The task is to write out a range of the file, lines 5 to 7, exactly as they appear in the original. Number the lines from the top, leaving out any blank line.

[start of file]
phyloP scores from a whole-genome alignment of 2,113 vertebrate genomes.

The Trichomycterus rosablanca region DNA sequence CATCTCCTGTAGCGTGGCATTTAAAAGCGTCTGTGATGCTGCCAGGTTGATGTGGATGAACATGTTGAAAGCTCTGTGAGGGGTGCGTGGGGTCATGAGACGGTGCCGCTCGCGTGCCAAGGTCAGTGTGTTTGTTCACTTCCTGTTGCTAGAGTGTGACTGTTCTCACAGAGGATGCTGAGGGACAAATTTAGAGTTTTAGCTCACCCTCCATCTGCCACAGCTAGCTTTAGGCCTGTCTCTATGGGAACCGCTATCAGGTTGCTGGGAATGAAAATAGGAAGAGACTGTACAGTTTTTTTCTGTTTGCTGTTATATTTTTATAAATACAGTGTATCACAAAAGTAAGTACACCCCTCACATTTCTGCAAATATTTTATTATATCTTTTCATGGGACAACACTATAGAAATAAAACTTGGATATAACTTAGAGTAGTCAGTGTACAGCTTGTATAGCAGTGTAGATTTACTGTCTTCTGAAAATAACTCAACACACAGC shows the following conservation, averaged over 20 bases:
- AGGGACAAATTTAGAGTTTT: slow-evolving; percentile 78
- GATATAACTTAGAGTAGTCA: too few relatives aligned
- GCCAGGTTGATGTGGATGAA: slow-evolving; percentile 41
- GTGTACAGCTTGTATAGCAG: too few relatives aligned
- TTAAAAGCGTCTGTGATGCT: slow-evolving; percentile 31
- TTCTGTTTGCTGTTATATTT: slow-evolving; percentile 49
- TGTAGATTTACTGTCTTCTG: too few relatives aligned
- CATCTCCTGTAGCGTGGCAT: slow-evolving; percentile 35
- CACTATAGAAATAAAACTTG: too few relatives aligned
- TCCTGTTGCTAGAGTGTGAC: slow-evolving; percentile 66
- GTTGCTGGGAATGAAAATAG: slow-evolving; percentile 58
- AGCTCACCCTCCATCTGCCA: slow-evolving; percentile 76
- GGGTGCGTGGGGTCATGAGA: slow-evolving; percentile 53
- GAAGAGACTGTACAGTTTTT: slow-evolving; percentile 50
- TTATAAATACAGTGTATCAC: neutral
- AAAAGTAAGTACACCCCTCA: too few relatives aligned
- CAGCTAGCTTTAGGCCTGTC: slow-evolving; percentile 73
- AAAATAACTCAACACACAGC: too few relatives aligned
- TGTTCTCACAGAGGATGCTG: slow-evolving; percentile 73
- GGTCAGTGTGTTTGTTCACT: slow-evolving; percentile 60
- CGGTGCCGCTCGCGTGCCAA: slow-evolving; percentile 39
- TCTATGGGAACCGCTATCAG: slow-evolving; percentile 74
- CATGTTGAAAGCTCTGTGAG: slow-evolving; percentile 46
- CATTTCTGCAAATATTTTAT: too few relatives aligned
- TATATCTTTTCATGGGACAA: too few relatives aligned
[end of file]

- GCCAGGTTGATGTGGATGAA: slow-evolving; percentile 41
- GTGTACAGCTTGTATAGCAG: too few relatives aligned
- TTAAAAGCGTCTGTGATGCT: slow-evolving; percentile 31